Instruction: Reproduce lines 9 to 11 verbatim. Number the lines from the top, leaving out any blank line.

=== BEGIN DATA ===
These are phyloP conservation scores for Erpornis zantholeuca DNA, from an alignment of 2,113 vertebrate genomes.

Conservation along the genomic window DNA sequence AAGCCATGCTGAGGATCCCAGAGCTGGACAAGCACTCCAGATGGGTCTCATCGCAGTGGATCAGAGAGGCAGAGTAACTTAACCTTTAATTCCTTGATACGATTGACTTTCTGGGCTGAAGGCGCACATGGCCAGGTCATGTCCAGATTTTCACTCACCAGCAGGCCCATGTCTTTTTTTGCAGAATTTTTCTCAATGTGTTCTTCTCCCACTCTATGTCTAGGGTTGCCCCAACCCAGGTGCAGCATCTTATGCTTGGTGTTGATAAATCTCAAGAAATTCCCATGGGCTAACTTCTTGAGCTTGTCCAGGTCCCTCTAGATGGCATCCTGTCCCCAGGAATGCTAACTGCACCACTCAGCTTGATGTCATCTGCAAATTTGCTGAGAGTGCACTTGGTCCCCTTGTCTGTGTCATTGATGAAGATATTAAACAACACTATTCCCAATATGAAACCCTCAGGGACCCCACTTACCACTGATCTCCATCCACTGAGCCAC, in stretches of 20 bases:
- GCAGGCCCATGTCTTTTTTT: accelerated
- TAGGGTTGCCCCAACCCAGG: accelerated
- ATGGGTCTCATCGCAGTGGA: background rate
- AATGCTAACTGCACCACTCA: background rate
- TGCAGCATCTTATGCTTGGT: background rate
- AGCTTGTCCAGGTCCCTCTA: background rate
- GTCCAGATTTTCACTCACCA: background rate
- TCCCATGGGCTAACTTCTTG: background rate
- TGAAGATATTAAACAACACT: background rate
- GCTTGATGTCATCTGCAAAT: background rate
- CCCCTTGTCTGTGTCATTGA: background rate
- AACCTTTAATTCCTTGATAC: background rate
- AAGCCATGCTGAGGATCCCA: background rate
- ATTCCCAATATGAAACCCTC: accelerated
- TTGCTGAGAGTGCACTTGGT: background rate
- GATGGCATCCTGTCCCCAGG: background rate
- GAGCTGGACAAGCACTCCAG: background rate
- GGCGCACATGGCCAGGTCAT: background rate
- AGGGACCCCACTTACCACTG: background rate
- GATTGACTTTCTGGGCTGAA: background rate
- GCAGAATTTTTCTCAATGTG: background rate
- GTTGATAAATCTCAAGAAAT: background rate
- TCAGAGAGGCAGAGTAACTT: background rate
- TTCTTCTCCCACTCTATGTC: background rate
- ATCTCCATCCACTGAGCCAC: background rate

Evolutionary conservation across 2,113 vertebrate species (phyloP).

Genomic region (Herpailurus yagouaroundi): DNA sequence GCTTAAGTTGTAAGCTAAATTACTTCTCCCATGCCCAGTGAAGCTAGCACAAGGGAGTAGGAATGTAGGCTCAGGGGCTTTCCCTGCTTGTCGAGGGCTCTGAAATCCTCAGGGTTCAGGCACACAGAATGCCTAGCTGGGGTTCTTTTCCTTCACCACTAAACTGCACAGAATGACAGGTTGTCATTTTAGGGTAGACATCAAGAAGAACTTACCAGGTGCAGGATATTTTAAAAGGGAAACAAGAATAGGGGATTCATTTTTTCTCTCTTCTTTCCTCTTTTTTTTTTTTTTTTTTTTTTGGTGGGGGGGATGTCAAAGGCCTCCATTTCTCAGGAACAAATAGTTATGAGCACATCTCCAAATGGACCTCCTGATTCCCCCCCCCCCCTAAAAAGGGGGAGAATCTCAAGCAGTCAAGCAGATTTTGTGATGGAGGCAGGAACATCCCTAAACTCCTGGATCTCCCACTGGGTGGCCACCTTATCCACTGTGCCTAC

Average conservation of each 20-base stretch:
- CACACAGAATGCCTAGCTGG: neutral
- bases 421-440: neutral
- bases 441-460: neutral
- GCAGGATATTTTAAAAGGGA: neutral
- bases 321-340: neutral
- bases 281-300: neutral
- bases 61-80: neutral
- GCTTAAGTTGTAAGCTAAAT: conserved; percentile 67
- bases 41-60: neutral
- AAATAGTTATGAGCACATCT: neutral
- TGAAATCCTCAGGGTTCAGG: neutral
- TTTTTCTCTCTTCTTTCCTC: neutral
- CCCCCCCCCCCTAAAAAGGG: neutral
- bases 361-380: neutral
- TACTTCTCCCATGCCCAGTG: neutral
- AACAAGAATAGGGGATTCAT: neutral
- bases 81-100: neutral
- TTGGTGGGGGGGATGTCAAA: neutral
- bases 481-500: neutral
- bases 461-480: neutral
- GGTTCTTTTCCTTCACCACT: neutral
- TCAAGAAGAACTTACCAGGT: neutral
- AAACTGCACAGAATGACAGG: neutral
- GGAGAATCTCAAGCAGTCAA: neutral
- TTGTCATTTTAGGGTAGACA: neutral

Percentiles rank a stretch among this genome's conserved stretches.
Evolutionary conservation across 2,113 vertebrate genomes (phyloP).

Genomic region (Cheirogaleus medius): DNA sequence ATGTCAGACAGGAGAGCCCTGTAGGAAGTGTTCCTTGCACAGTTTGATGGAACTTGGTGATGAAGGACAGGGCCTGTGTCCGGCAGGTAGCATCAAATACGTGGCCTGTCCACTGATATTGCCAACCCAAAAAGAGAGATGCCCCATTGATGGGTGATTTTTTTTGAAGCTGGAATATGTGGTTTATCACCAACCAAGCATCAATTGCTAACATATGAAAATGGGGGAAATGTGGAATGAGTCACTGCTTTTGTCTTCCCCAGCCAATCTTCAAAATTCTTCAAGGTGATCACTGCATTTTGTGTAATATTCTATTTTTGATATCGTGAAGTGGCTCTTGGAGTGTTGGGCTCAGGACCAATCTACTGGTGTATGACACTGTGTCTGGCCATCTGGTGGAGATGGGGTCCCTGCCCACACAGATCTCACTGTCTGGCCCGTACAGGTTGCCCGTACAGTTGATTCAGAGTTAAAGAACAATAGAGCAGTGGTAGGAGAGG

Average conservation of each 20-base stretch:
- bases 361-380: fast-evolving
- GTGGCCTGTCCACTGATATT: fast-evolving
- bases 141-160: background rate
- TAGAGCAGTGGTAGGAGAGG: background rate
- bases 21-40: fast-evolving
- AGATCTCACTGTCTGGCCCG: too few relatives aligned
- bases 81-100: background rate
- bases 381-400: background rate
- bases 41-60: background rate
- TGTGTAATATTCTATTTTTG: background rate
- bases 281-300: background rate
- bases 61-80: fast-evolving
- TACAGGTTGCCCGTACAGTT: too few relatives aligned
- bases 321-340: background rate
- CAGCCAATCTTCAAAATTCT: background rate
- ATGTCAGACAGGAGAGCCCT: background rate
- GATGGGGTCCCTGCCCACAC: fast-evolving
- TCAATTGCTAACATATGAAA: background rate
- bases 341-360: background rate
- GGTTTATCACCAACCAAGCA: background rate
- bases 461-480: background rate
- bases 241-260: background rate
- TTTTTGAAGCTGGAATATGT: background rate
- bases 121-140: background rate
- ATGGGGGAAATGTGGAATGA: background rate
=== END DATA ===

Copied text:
- GTCCAGATTTTCACTCACCA: background rate
- TCCCATGGGCTAACTTCTTG: background rate
- TGAAGATATTAAACAACACT: background rate